In July 1827, three Sacred Hearts priests and three Sacred Hearts brothers fromFrance arrived in Honolulu to being the Hawaiian Catholic Mission. The beginnings of the Mission were difficult. They were neither welcomed by the royal government nor by their Protestant brethren already here. They preserved throughout those difficult years, however, years that included exile for the priests and brothers, and forced labor, beatings and imprisonment for those who embraced the Catholic faith. Finally, after the French frigate L’Artemise threatened war, the persecution ended on July 12, 1839, and the kingdom granted religious freedom to all.
With Catholics now free to practice their fait, a small chapel was built on the beach for the converts in Waikiki. But St. Augustine Parish traces its beginnings from 1854, when Fr. Modestus Flavens, ss.cc. built a temporary chapel of palm fronds and cast-off timber on what is now Kalakaua Avenue. Waikiki continued to grow and eventually the parish relocated to the present on Ohua Avenue, where a larger chapel was built from the lumber of shipwrecked ships. The chapel was used primarily for devotions; parishioners still had to go to the Cathedral of Our Lady of Peace for Sunday Mass. During the Spanish-American War, American soldiers were garrisoned at Kapiolani Park and the Catholic soldiers wanted a regular Catholic Mass in Waikiki, so permission was given for Mass every Sunday. A larger chapel was built to accommodate all the worshippers.
The soldiers left when the war ended, but by that time there was a growing Catholic community in Waikiki. On August 28, 1901, Bishop Gulstan Ropert blessed a more permanent church with lattice-work walls reminiscent of the palm fronds of the first chapel in Waikiki. As Waikiki grew, so did the church; it was expanded twice, in 1910 and then in 1925. but time, a growing population and termites took their toll and by the early 1960s a larger church was needed. In 1962, the present church was blessed. Designed by local architect George McLaughlin, the design reflects hands folded in prayer. The 20 side stained glass windows depict 15 mysteries of the rosary, the arrival of the missionaries, the first lay catechists in Hawaii, Father Damien and the bishop receiving the current church.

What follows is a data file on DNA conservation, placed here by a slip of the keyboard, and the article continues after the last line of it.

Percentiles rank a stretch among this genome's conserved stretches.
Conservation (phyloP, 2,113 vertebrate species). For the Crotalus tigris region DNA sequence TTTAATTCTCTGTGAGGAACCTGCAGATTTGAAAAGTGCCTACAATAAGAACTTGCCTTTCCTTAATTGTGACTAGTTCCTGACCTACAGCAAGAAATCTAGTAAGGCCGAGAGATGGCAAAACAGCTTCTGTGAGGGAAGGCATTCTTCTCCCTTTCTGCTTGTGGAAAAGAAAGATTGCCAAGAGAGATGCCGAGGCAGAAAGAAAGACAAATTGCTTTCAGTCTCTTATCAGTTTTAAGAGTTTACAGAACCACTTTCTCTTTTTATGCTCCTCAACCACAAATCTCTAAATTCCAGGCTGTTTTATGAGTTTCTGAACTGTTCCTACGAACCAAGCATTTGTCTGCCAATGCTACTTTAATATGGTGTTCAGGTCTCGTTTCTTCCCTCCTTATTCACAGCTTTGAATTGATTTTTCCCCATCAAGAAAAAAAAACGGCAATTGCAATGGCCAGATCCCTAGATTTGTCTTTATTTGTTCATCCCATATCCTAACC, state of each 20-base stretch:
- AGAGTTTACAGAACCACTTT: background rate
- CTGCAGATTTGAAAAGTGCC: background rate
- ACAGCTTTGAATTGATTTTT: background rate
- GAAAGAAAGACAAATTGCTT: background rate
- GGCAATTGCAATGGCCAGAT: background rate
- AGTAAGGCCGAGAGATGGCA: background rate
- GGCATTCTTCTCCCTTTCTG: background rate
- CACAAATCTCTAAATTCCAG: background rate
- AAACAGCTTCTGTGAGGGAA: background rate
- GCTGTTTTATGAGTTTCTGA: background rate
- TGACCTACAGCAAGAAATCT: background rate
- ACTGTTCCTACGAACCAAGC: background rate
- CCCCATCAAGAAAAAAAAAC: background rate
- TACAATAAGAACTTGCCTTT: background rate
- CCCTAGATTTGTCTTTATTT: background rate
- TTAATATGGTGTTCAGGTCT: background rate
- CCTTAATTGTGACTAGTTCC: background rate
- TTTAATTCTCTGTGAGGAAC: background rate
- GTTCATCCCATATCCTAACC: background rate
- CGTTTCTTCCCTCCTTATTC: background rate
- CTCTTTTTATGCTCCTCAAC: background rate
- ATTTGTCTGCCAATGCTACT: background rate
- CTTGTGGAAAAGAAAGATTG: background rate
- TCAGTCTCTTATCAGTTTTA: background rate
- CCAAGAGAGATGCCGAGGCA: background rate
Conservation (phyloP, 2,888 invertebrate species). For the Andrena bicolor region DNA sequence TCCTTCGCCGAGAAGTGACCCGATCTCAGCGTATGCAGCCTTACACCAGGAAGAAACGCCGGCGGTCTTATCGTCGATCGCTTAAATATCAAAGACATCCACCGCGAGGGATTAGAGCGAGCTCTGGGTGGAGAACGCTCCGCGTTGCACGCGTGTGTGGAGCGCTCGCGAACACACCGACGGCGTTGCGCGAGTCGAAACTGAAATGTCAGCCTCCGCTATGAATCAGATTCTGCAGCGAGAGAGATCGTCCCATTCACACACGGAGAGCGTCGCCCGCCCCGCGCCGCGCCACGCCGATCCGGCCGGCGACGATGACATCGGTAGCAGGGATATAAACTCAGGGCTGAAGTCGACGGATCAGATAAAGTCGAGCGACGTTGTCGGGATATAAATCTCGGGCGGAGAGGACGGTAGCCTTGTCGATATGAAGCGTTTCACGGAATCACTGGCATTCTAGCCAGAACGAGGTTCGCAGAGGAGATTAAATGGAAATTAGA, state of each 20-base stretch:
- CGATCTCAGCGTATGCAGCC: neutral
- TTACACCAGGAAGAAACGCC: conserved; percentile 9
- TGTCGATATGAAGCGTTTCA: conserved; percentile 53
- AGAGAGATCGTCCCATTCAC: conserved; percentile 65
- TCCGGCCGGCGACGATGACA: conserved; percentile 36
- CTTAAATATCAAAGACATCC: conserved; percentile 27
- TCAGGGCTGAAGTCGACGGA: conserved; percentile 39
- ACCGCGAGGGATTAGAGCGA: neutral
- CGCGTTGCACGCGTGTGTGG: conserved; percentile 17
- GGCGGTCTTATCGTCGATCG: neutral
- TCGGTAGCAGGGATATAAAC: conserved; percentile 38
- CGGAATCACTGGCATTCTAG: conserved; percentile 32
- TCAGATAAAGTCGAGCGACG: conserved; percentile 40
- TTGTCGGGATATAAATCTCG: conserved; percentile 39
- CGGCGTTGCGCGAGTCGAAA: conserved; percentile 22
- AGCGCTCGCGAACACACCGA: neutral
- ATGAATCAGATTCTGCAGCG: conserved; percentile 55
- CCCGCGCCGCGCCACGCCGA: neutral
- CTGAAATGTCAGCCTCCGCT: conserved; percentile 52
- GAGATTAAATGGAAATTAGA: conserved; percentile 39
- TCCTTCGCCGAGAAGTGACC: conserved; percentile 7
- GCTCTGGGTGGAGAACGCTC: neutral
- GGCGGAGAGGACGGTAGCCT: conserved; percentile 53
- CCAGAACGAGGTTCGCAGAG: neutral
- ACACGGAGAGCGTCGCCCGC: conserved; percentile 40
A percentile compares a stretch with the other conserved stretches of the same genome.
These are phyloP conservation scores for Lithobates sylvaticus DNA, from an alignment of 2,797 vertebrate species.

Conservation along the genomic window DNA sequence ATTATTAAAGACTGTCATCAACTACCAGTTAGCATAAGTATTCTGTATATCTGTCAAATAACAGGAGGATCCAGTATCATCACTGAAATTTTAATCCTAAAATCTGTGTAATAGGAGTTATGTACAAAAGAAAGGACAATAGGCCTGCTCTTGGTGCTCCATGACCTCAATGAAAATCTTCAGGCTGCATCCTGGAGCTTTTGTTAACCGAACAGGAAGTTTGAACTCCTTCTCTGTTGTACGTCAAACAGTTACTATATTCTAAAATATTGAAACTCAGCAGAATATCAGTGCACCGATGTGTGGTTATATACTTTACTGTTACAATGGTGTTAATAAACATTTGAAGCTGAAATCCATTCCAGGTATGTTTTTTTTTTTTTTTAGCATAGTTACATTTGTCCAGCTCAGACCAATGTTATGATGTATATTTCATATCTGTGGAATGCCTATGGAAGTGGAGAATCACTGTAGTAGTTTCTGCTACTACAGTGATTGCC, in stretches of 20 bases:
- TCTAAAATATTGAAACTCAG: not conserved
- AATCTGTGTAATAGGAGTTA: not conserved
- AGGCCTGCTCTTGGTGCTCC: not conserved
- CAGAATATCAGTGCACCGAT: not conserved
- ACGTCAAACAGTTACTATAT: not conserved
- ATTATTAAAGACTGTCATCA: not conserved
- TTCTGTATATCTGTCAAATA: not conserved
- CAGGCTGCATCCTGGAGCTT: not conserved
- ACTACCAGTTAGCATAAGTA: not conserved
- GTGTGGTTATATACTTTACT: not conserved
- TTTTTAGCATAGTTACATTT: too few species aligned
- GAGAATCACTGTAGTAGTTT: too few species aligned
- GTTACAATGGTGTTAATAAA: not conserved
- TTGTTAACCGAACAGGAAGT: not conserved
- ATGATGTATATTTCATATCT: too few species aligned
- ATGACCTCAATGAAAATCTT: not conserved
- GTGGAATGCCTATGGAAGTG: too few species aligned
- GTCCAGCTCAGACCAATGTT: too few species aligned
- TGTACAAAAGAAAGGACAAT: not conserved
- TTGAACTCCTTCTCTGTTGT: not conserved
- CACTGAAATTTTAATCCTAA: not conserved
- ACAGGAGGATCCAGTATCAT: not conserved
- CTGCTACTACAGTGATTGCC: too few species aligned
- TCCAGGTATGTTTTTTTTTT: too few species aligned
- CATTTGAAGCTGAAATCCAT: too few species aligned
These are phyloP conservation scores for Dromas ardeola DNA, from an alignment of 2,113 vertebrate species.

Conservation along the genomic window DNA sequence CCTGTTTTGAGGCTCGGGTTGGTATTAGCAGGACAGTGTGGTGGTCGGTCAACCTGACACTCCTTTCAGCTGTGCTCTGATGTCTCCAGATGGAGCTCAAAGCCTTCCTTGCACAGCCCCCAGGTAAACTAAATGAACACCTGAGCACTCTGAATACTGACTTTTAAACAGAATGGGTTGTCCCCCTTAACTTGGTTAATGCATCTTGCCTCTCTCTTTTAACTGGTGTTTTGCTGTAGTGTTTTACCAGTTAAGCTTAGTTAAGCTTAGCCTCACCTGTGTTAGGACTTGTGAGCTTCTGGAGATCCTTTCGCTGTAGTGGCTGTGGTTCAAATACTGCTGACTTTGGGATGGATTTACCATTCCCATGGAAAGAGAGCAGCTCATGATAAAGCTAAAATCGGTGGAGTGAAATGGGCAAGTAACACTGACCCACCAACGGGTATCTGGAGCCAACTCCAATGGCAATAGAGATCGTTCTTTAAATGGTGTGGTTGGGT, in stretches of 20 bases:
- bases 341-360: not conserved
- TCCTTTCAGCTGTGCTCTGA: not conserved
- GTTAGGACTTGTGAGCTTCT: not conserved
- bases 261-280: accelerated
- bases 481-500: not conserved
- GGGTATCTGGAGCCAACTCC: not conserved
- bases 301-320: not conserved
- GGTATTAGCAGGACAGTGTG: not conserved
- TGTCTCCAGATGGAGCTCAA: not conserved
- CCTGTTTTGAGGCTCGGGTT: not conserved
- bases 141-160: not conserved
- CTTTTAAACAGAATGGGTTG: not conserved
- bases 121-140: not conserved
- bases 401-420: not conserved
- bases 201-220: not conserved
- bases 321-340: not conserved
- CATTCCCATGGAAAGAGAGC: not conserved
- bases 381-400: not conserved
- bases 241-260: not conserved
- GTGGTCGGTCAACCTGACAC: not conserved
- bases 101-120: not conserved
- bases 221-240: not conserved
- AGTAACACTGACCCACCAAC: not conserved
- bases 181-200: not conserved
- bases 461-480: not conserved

Today, St. Augustine continues to be a vibrant part of its community, cognizant always of the Gospel call of service and ministry. Our soup kitchen provides a hotl noon meal to those without food and we reach out with food to those on the Waianae Coast as well. Our mission is to radiate the love of Jesus Christ. We welcome all visitors to our church and invite you to join us in worship and ministry.